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Unformatted text preview: Chapter 14 Vibration and Diffusion in One–Dimensional Media In this chapter, we study the solutions, both analytical and numerical, to the two most important equations of one-dimensional continuum dynamics. The heat equation models the diffusion of thermal energy in a body; here, we analyze the case of a one-dimensional bar. The wave equation describes vibrations and waves in continuous media, including sound waves, water waves, elastic waves, electromagnetic waves, and so on. Again, we restrict our attention here to the case of waves in a one-dimensional medium, e.g., a string, or a bar, or a column of air. The two- and three-dimensional versions of these fundamental equations will be analyzed in the later Chapters 17 and 18. As we saw in Section 12.1, the basic solution strategy is inspired by our eigenvalue- based methods for solving linear systems of ordinary differential equations. Substituting the appropriate exponential or trigonometric ansatz will effectively reduce the partial dif- ferential equation to a one-dimensional boundary value problem. The linear superposition principle implies that general solution can then be expressed as a infinite series in the resulting eigenfunction solutions. In both cases considered here, the eigenfunctions of the one-dimensional boundary value problem are trigonometric, and so the solution to the partial differential equation takes the form of a time-dependent Fourier series. Although we cannot, in general, analytically sum the Fourier series to produce a simpler formula for the solution, there are a number of useful observations that can be gleaned from it. In the case of the heat equation, the solutions decay exponentially fast to thermal equi- librium, at a rate governed by the smallest positive eigenvalue of the associated boundary value problem. The higher order Fourier modes damp out very rapidly, and so the heat equation can be used to automatically smooth and denoise signals and images. It also implies that the heat equation cannot be run backwards in time — determining the initial temperature profile from a later measurement is an ill-posed problem. The response to a concentrated unit impulse leads to the fundamental solution, which can then be used to construct integral representations of the solution to the inhomogeneous heat equation. We will also explain how to exploit the symmetry properties of the differential equation in order to construct new solutions from known solutions. In the case of the wave equation, each Fourier mode vibrates with its natural fre- quency. In a stable situation, the full solution is a linear combination of these fundamen- tal vibrational modes, while an instability induces an extra linearly growing mode. For one-dimensional media, the natural frequencies are integral multiples of a single lowest fre- quency, and hence the solution is periodic, which, in particular, explains the tonal qualities 2/25/07 752 c circlecopyrt 2006 Peter J. Olver of string and wind instruments. The one-dimensional wave equation admits an alternativeof string and wind instruments....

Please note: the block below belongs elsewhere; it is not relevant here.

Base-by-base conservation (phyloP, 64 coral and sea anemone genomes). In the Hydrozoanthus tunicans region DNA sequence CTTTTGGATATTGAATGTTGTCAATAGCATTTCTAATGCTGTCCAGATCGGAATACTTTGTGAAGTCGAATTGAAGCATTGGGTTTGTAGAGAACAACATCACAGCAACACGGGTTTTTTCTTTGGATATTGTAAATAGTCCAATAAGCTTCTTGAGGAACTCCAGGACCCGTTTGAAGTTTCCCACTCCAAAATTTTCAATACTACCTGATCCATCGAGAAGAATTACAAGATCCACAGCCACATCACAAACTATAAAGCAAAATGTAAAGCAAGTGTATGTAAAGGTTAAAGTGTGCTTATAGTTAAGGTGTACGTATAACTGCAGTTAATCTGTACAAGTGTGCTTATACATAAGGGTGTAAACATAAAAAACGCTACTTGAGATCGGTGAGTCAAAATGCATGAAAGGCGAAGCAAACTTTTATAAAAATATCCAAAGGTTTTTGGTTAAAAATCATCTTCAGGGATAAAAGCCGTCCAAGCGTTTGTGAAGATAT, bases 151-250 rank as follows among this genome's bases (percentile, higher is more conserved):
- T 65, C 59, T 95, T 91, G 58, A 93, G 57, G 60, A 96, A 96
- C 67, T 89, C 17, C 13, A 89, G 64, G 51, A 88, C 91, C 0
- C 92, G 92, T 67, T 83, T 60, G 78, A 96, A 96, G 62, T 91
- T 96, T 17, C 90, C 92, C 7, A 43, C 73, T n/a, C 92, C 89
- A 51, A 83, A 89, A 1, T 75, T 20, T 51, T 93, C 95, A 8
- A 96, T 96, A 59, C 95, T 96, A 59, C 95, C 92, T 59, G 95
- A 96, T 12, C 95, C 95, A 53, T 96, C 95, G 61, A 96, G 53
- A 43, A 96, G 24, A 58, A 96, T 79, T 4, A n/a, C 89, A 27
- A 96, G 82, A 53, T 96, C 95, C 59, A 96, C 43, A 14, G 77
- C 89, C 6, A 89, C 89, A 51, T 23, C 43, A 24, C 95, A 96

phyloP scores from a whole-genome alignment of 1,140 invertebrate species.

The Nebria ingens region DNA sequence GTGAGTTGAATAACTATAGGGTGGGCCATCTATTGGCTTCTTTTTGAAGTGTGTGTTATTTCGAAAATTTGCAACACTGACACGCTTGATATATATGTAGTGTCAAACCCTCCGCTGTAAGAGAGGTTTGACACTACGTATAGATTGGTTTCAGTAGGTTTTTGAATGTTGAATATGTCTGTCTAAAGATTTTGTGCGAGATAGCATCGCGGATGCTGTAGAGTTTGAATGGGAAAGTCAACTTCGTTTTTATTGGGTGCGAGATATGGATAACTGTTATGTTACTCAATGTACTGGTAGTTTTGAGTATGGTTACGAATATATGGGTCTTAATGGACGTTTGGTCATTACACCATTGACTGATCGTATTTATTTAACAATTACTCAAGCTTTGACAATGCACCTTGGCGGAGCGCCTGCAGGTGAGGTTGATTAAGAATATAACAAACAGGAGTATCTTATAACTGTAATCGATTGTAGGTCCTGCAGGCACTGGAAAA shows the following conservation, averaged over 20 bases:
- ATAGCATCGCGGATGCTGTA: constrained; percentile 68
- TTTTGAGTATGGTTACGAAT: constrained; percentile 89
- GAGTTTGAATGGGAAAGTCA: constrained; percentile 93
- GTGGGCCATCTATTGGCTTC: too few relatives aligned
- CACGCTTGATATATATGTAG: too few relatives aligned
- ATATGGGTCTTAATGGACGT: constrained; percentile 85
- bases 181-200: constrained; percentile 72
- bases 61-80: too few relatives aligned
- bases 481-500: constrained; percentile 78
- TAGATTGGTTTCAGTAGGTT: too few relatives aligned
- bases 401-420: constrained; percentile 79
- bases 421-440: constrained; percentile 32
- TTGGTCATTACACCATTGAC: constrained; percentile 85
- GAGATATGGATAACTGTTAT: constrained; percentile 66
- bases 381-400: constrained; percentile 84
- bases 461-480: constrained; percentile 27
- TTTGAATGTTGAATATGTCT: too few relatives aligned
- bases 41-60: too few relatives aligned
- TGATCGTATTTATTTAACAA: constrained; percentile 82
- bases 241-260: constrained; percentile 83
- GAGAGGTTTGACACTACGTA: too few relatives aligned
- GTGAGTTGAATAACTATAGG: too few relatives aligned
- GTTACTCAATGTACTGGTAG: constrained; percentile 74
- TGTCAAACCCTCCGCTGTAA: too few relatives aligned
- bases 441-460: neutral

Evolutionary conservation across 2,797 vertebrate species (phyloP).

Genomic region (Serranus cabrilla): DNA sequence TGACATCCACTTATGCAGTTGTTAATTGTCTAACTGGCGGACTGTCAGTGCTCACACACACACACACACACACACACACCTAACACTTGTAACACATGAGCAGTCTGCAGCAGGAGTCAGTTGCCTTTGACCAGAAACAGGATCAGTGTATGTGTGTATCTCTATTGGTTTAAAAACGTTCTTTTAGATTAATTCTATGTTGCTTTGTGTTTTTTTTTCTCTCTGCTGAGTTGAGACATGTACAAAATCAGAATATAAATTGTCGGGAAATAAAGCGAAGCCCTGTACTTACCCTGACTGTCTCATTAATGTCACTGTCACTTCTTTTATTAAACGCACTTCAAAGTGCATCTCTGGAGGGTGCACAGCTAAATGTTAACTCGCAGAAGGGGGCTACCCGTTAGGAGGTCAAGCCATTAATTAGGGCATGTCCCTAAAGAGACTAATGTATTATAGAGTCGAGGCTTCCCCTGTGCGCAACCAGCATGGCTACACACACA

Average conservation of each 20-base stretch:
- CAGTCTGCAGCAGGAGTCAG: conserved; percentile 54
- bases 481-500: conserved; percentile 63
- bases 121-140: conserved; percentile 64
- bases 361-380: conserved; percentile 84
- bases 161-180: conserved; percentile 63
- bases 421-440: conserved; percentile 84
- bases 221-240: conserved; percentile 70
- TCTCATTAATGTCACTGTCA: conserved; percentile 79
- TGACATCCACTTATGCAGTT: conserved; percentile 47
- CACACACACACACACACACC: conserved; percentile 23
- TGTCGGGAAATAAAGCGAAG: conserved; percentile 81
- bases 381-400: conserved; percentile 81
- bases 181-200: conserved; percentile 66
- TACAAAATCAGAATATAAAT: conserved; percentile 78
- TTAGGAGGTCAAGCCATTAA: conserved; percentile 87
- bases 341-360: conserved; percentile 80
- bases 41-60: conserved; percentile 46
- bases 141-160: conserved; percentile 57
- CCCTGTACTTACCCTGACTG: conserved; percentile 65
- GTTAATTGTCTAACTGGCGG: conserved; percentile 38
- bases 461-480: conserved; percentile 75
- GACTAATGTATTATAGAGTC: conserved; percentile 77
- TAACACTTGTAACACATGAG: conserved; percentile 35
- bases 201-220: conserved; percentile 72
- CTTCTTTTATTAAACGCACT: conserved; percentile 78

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- Fall '09
- Equations, Partial differential equation, Peter J. Olver